Madeira was the wine of choice in the fledgling days of the 13 American colonies, and it is closely entwined with the history and lore of our little upstart nation. The signers of the Declaration of Independence toasted with glasses of the tawny wine, and it is mentioned countless times in literature as a favorite libation of characters ranging from the ones created by Austen to those of Hemingway.
The Portuguese island of Madeira lies in the Atlantic, closer to Africa than Europe. The rainy, humid terroir of the island shouldn’t be hospitable to the vine, but the bastardo grape thrived. The distinctive rich, silky vanilla notes are created in the production process that was discovered in the 15th century quite accidentally. The island’s location and easily accessible port made it a crucial stop on the journey to the New World. Ships would stock barrels of sweet wine that was fortified with brandy to make the eight-week journey. While the barrels rocked back and forth in the heat of the hulls along the equator, the wine was slowly cooked, and the taste was changed completely and for the better. From that, Madeira wine was born.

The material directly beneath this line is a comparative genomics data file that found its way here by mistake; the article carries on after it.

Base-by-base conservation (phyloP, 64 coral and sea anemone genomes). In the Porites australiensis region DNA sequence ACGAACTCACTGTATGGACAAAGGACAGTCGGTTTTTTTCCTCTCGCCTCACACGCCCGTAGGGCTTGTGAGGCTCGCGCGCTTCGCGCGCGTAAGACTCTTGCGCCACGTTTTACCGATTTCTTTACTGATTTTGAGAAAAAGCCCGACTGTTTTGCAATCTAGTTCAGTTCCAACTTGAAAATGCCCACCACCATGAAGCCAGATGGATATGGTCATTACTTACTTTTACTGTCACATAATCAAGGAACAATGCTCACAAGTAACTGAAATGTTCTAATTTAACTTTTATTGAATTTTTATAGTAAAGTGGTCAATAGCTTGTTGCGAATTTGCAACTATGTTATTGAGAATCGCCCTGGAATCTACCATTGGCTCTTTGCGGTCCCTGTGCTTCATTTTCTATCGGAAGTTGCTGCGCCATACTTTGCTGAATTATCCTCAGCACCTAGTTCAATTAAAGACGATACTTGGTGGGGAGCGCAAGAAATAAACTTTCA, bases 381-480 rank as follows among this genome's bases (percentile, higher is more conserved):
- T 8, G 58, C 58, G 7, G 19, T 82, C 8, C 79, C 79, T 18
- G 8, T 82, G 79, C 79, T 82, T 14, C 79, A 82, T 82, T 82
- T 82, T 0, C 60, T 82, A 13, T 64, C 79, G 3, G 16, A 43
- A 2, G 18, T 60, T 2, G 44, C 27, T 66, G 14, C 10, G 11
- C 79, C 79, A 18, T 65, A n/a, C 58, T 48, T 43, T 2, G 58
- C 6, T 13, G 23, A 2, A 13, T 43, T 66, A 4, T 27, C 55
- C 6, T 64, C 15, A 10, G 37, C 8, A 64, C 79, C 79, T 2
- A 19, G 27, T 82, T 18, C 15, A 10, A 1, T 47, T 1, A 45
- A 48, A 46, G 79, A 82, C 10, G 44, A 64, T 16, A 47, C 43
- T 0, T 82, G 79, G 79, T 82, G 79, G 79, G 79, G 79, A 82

The original bastardo grape has long since vanished, thanks to crop ailments in the late 19th century, followed shortly by American Prohibition and World War II. Very few casks remain from before the torrid end of Madeira’s early winemaking days.
Just in time to pair with your holiday dessert course, Christie’s will tender several of these bottles of recherché Dermot Bolger Bastardo 1889, from the Torre Bella estate, which traces its origins to the first settlers of the island. You can see these bottles, among many others of impeccable provenance, at Christie’s Finest & Rarest Wines and Spirits viewing from December 6 to 11, ahead of the auction on December 13.